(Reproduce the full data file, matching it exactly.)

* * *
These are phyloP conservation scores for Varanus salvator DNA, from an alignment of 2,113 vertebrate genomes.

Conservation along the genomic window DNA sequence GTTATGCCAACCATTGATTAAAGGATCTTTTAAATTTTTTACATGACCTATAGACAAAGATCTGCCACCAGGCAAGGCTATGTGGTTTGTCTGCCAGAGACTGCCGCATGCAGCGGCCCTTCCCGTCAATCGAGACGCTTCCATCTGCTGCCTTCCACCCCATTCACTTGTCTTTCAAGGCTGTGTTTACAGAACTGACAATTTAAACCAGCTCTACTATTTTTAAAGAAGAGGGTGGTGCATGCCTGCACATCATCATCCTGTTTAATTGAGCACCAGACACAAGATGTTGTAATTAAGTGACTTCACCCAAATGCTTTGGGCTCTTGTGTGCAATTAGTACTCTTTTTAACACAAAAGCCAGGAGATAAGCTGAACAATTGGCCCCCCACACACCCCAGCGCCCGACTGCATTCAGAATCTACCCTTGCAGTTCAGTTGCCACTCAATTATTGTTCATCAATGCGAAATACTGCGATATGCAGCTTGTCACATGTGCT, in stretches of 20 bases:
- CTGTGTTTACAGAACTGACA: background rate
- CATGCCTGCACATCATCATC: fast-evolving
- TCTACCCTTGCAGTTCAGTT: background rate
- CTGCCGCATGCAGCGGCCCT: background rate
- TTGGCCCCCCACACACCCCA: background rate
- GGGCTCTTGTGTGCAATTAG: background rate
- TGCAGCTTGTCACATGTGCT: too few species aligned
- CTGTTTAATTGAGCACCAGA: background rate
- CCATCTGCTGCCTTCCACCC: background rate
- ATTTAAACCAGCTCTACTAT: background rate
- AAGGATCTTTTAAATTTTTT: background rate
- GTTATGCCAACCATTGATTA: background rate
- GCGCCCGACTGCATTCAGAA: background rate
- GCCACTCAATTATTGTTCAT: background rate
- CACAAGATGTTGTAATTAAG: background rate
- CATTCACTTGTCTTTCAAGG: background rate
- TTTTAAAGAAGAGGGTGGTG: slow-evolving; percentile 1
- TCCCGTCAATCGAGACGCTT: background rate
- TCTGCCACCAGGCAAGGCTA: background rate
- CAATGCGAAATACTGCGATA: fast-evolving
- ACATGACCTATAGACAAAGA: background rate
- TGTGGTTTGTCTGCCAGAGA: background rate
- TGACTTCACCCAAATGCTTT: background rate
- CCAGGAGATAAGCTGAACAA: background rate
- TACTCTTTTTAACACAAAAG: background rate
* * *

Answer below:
These are phyloP conservation scores for Varanus salvator DNA, from an alignment of 2,113 vertebrate genomes.

Conservation along the genomic window DNA sequence GTTATGCCAACCATTGATTAAAGGATCTTTTAAATTTTTTACATGACCTATAGACAAAGATCTGCCACCAGGCAAGGCTATGTGGTTTGTCTGCCAGAGACTGCCGCATGCAGCGGCCCTTCCCGTCAATCGAGACGCTTCCATCTGCTGCCTTCCACCCCATTCACTTGTCTTTCAAGGCTGTGTTTACAGAACTGACAATTTAAACCAGCTCTACTATTTTTAAAGAAGAGGGTGGTGCATGCCTGCACATCATCATCCTGTTTAATTGAGCACCAGACACAAGATGTTGTAATTAAGTGACTTCACCCAAATGCTTTGGGCTCTTGTGTGCAATTAGTACTCTTTTTAACACAAAAGCCAGGAGATAAGCTGAACAATTGGCCCCCCACACACCCCAGCGCCCGACTGCATTCAGAATCTACCCTTGCAGTTCAGTTGCCACTCAATTATTGTTCATCAATGCGAAATACTGCGATATGCAGCTTGTCACATGTGCT, in stretches of 20 bases:
- CTGTGTTTACAGAACTGACA: background rate
- CATGCCTGCACATCATCATC: fast-evolving
- TCTACCCTTGCAGTTCAGTT: background rate
- CTGCCGCATGCAGCGGCCCT: background rate
- TTGGCCCCCCACACACCCCA: background rate
- GGGCTCTTGTGTGCAATTAG: background rate
- TGCAGCTTGTCACATGTGCT: too few species aligned
- CTGTTTAATTGAGCACCAGA: background rate
- CCATCTGCTGCCTTCCACCC: background rate
- ATTTAAACCAGCTCTACTAT: background rate
- AAGGATCTTTTAAATTTTTT: background rate
- GTTATGCCAACCATTGATTA: background rate
- GCGCCCGACTGCATTCAGAA: background rate
- GCCACTCAATTATTGTTCAT: background rate
- CACAAGATGTTGTAATTAAG: background rate
- CATTCACTTGTCTTTCAAGG: background rate
- TTTTAAAGAAGAGGGTGGTG: slow-evolving; percentile 1
- TCCCGTCAATCGAGACGCTT: background rate
- TCTGCCACCAGGCAAGGCTA: background rate
- CAATGCGAAATACTGCGATA: fast-evolving
- ACATGACCTATAGACAAAGA: background rate
- TGTGGTTTGTCTGCCAGAGA: background rate
- TGACTTCACCCAAATGCTTT: background rate
- CCAGGAGATAAGCTGAACAA: background rate
- TACTCTTTTTAACACAAAAG: background rate